Mac OS X lets you zoom in and out on your screen with ease

By SteveJack

Ever want to peer at something a little more closely, but don’t want to stop, change display properties to a lower resolution, look at whatever it is, then change display properties back to your normal resolution? You don’t have to – if you have at least Mac OS X 10.2 Jaguar.

Due to the amount of emails we continue to receive about zooming in OS X, we’re covering this zoom feature again today for those that missed our previous coverage.

Mac OS 10.2 introduced a lovely new Zoom feature designed for people who need the ability to zoom in and out at will, which covers pretty much all of us:

[Command,Option,8] toggles Zoom on and off. That’s “Apple, Option, Eight” in English.
[Command,Option,=] zooms in, centering on the cursor position when Zoom is on. “Apple, Option, Equal Sign”
[Command,Option,-] zooms out. “Apple, Option, Minus Sign”

That’s it! And it zooms waaaaaaaaaaaaay in. Try it. It will zoom out to your display’s current resolution, as you would expect. If you move the cursor while “zoomed” in, you will scroll around the screen. By the way, it’s a neat trick to play on a fellow Mac OS X user – just jump on his or her machine when they’re not looking and zoom really far in, leave it that way and watch them try to figure it out. More options for other accessibility capabilities are in the “Universal Access” pane of System Preferences.

SteveJack is a long-time Macintosh user, web designer, multimedia producer and a regular contributor to the MacDailyNews Opinion section.

[UPDATE: 3:08pm EDT: Fixed author byline and description. Thanks, Lou Grant.]


  1. Great for high def p0rn.

    Zoom right in for the details, makes it easier to work up your nerve if you know in advance it’s ugly and smells like dead fish.

    Now all we need is a “smello vision”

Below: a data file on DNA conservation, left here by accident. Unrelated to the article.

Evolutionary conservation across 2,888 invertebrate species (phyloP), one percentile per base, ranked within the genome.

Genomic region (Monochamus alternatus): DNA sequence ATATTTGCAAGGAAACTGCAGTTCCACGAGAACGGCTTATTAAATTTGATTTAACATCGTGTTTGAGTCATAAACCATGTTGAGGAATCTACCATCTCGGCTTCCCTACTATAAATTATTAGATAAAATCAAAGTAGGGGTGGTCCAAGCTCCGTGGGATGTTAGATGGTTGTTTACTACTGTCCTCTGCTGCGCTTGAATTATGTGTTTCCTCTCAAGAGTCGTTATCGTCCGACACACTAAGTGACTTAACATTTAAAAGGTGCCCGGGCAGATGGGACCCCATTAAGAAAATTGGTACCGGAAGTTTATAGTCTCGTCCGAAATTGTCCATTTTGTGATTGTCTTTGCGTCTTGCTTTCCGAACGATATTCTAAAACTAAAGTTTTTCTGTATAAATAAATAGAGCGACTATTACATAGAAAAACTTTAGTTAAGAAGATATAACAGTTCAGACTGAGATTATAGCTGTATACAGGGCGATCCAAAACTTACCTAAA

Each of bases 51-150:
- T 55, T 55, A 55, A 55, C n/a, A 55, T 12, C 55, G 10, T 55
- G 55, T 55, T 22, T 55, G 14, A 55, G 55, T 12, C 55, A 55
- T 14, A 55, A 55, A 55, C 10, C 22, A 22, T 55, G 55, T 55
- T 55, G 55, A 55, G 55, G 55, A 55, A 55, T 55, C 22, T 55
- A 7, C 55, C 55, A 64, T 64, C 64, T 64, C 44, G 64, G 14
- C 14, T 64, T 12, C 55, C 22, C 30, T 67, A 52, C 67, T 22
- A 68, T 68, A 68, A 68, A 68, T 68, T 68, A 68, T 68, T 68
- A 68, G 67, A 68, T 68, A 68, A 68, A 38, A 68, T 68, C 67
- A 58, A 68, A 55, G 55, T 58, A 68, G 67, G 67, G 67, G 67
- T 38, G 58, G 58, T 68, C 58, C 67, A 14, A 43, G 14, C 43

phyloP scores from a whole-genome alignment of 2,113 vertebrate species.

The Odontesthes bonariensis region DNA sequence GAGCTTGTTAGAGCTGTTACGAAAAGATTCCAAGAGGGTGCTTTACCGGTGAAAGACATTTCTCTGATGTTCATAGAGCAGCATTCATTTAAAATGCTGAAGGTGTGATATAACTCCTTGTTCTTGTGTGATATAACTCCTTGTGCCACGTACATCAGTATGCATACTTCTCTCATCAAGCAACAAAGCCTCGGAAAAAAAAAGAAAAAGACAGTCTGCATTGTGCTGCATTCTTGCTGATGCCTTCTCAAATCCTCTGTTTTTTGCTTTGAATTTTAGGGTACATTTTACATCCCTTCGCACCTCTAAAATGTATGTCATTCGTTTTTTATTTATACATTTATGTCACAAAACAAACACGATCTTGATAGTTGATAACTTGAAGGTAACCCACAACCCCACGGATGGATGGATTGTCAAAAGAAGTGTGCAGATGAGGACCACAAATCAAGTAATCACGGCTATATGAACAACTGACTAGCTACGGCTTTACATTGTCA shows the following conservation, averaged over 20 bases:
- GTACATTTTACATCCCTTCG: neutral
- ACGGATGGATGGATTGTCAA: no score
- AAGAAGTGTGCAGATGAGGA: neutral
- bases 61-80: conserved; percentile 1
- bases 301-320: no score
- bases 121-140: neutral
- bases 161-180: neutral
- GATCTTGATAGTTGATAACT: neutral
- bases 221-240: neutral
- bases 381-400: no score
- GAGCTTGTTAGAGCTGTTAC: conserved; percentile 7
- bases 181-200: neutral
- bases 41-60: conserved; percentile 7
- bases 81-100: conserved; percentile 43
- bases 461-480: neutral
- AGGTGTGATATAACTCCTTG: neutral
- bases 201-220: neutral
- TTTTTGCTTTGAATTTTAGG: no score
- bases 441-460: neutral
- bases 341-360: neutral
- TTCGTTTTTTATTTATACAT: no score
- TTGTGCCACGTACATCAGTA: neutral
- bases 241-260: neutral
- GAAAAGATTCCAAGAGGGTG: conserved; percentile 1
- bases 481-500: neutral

La phew!

  2. I’ve played with this feature many times, but I just learned something new. If you have two monitors, the zoom of the one monitor spans both monitors. Kind of a cool effect.

    A more fun prank to play on your fellow Mac users is to hit Cmd-Opt-Ctrl-8, which turns on inverse colors. (Hit the same combo again to return to normal.) Fun, fun, fun.

  3. The best part about this feature is that you can assign mouse buttons to the keystrokes (if you have a mouse with too many buttons, like I do) My mouse has a button above and below the scroll wheel, which I’ve set to zoom in and zoom out. Effortless and incredily useful. If you have extra mouse buttons I suggest trying it. It’s much better than the uses that come as default, IMHO.

  4. This is news?

    Is this “MacDailyTips” now?

    So this is an MDN article? Don’t we usually get an attribution?

    Anyway, the tip is valid. I use zooming with a wireless keyboard: When I chat, I am halfway across the room. At my desk with a mouse, I simply make my chat window a small horizontally rectangular shape, then I zoom into it, centering and resizing as needed. Then I can go chat from my comfy TV chair, 15 feet away from my Mac, wirelessly.

  5. At work, i’ve often been heard saying “Fscking Windows” under my breath for no apparent reason…

    this is because there is no way to do this in Windows while i am constantly doing this on my Mac.

    also, no screen capture function worth a dogshit in Windows that handles video playback frame capture is another reason it happens.


  6. Speaking of this trick with the Mighty Mouse (just hold down the control and use the scroll ball to zoom in and out as mentioned above), you can also do this with other mice with scroll wheels once the new MightyMouse software is installed on your Mac. The only problem is… I haven’t been able to find the MightMouse software installer anywhere but with the MightMouse (the software that came with my wireless MightyMouse).

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